Celebrate safety for the holidays

Published 12:00 am Saturday, December 21, 2002

Holidays are a time of celebration and that means decorations that often include Christmas tree and other decorative lighting and candles. Both provide an increased risk of fire in the home, and Suffolk’s Emergency Management Coordinator Captain Jim Judkins offered some safety tips to insure a safe holiday. &uot;In 1998, Christmas trees were the first item ignited in 300 home fires, resulting in 11 injuries and $8.4 million in direct property damages,&uot; Judkins said. &uot;The leading cause of Christmas tree fires and property damage was short circuits or ground fault problems.&uot;

In this category, electrical failure other than short circuit ranked second in number of fires, injuries and property damage with the exception of the &uot;other known&uot; category.

&uot;Cords and plugs have proven to be the leading type of equipment involved in the ignition of Christmas trees,&uot; he said. &uot;Unspecified short circuit arc accounted for an estimated 100 fires per year, fortunately with no civilian deaths, but also 14 civilian injuries, and $3.3 million in direct property damage from 1994-1998.&uot;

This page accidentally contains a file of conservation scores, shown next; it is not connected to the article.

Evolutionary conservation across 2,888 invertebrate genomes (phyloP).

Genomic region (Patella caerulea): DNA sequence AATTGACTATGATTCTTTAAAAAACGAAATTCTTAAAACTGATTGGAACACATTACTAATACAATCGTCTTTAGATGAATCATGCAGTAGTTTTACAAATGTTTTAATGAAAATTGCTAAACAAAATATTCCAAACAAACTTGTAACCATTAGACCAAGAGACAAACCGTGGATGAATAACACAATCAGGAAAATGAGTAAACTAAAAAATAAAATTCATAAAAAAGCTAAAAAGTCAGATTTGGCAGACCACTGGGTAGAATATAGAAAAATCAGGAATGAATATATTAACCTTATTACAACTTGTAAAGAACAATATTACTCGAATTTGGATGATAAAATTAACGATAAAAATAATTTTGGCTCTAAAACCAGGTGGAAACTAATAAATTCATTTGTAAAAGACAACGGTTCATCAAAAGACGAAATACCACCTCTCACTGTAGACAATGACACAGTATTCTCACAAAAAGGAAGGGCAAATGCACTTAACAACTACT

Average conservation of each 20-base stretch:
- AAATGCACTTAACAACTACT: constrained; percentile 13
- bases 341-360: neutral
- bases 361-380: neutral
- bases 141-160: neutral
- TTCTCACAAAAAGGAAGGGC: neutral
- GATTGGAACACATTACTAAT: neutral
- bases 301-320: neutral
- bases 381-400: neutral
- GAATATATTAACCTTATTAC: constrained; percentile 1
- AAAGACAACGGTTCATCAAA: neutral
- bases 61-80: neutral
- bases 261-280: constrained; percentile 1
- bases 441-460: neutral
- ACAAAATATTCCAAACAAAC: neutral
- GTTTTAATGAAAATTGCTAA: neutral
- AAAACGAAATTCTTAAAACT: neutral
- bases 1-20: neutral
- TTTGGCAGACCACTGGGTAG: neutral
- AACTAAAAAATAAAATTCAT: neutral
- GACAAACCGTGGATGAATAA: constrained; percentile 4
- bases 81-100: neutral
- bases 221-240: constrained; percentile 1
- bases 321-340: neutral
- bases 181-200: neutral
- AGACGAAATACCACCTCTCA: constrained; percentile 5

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Judkins also suggested that when decorating a Christmas tree, larger tree lights should have some type of reflector rather than a bare bulb and all lights should be listed by a testing laboratory.

&uot;And, don’t ever use electric lights on a metal tree,&uot; he said. &uot;Follow the manufacturer’s instructions on how to use tree lights, and if you find a string of lights with worn, frayed or broken cords or loose bulb connections, do not use them. Replace them with new lighting.&uot;

Judkins, who is a captain with the Suffolk Fire Department, also said it is extremely important that lights be unplugged before leaving home or going to sleep, and never use candles to decorate a tree. If using candles in other areas of the home, keep them well away from holiday greenery and the tree.

To further reduce the danger of fire, keep live trees as moist as possible by giving them plenty of water daily. Do not purchase a tree that is dry or dropping needles. Also, choose a sturdy tree stand designed not to tip over, and make sure the tree is at least three feet (one meter) away from any heat source.

Judkins also said try to position a Christmas tree near an outlet so that cords are not running long distances, and do not place the tree where it may block exits.

For more information on how to have a fire safe holiday, call the Fire Prevention Bureau at 539-8789.